Less than a week to protect the child... - British Lung Foun...

British Lung Foundation
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Less than a week to protect the childrens' lungs


You may have seen the news this week that the House of Lords voted in favour of a ban on smoking in cars with children in England.

Thank you for all your support - we couldn't have done it without you.

But there is still a lot of work to be done. We only have about 6 days before MPs vote on a ban and we need your help.

Act now by asking your MP to support the ban - go to blf.org.uk/SiC

MPs care what you think, so please can you write to your MP and ask them to vote ‘yes’ in the House of Commons. A ‘yes’ vote in Westminster will send a clear message that this is a vital issue to protect children’s health.

If you have already written to your MP previously, thanks, you have helped us get this far - but if you write again today you can remind them just how important this issue is in the days leading up to the vote.

Together we can make a real change for future generations.

Please share this with your friends and family.


15 Replies

Sent it to MP before and have sent it again. Fingers crossed.

I agree parents should not smoke in cars but how could this possibly be policed when there's hardly any police out there.

Enforcement would be difficult - just as existing laws about talking on a mobile phone whilst driving, smoking in a work vehicle, and wearing seatbelts are difficult to enforce. However, evidence from Australia where similar laws have been put in place suggests it is enforceable.

When compulsory seatbelt-wearing became law, it increased the number of people wearing seatbelts from 25% to 91%. If a ban on smoking in cars has even half that success, think of how many children’s lives that could help.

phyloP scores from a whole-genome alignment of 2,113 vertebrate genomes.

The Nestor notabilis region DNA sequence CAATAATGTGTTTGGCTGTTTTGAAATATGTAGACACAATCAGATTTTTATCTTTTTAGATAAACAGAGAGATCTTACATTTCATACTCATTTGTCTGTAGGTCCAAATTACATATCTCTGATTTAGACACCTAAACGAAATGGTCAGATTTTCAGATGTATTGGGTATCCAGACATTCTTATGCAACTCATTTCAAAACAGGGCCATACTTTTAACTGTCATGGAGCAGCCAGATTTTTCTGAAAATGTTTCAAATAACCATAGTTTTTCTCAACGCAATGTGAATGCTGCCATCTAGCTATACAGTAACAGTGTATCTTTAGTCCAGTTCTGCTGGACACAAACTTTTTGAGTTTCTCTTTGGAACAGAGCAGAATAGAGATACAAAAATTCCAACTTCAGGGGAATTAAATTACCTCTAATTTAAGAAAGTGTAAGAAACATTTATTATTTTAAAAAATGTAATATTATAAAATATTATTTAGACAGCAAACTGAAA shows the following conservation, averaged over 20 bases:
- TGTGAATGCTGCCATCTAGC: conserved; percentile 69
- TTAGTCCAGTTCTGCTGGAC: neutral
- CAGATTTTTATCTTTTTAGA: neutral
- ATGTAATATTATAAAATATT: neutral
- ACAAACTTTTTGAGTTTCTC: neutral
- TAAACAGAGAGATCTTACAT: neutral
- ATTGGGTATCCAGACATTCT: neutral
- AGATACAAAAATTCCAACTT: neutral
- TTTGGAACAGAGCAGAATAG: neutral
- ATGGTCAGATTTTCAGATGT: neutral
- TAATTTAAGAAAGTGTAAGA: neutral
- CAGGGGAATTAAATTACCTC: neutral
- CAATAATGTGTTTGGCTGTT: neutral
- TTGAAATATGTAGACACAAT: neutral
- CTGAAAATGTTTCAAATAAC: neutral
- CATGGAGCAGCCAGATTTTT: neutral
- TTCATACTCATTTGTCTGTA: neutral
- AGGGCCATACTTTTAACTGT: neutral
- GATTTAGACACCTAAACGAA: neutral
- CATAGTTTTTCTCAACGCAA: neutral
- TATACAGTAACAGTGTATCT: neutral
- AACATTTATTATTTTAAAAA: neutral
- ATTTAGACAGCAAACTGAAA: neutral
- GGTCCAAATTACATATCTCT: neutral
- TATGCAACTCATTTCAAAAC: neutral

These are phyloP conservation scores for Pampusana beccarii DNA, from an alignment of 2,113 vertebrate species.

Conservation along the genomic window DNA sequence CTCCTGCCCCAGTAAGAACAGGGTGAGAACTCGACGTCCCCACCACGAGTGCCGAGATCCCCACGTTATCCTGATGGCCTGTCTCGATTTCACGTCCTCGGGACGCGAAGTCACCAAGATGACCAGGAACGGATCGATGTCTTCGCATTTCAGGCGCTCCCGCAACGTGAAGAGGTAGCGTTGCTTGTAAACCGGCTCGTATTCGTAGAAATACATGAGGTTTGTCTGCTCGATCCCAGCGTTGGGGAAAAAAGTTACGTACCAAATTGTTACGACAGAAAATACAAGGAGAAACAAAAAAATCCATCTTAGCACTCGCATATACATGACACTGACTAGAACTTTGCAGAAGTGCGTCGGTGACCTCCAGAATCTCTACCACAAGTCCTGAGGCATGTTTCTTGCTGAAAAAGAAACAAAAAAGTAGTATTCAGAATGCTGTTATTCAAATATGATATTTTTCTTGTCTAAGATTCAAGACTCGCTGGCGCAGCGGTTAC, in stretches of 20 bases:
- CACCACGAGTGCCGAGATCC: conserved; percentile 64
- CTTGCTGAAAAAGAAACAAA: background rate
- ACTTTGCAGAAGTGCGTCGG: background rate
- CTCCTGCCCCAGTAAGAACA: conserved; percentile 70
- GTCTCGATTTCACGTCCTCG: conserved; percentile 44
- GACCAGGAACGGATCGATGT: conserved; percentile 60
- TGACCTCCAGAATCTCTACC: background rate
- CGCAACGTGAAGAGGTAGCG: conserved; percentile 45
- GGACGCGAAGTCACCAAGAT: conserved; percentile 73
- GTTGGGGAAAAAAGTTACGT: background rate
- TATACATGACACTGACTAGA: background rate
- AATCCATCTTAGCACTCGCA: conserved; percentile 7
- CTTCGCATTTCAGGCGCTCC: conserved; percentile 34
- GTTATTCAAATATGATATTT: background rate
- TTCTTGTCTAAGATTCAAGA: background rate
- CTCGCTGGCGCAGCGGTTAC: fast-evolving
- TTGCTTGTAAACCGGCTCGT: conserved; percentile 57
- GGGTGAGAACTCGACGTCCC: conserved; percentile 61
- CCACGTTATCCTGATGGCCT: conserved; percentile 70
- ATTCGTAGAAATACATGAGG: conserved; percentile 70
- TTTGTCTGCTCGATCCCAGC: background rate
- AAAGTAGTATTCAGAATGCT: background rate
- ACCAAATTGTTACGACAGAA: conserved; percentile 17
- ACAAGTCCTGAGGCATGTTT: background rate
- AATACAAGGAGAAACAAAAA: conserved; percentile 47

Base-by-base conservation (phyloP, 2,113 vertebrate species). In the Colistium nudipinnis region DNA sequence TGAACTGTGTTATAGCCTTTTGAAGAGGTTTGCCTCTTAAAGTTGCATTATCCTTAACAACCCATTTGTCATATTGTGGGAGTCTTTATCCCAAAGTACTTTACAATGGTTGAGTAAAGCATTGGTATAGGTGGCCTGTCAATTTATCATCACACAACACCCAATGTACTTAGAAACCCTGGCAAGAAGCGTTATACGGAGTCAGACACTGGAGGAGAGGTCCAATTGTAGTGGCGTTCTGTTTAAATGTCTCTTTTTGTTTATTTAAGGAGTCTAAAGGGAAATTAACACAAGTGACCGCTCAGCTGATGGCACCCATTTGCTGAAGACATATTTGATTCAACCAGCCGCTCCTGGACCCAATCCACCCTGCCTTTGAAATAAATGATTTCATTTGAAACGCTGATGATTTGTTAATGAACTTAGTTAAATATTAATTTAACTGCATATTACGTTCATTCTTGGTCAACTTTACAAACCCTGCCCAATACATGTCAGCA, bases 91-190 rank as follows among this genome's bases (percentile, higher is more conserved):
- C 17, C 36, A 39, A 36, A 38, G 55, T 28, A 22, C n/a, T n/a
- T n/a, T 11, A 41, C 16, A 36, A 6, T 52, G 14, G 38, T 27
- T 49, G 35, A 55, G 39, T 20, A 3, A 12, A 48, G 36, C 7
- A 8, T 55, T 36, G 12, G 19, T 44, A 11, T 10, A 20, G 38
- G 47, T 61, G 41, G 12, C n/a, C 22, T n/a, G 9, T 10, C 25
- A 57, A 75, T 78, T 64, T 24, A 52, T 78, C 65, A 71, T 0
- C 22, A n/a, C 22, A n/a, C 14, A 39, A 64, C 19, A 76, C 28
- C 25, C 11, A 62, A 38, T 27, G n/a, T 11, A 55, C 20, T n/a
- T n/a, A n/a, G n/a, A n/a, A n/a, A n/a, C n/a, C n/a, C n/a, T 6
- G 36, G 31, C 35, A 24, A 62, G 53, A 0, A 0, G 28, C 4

Hidden in reply to kevinrobinson

Yes this has been a success here in Aus,for a few years,people said initially that it wouldent work,but it certainly did,such as the seatbelts did,years ago.Cheers Wendells


Well supported, we are so far behind,

Interesting article from across the globe, also look at the link for third hand smoke.


It may be difficult to enforce but that is surely not a good enough reason to do nothing.

Re mobile 'phone use we have all seen idiots driving badly whilst using them but then we see on the tv Police pulling folks over for using them and flashing lights on motorway 'put your mobile down'. So I agree with Keven if it helps some kids to be in a smoke free car that can only be a good thing.

I don't feel it's just a legal thing either - just think how we used to 'put up' with folks smoking around us and people using their 'phones in cars - now, possibly the majority, really don't like to be around smoke or see folks using mobiles whilst driving - it is becoming socially unacceptable. Maybe the same will happen if they ban smoking in cars with a child on board.


I have sent mine last week responded to mail from BLF asking members for support from their MPs as we fight our own illness we would not want children suffering the same as we do.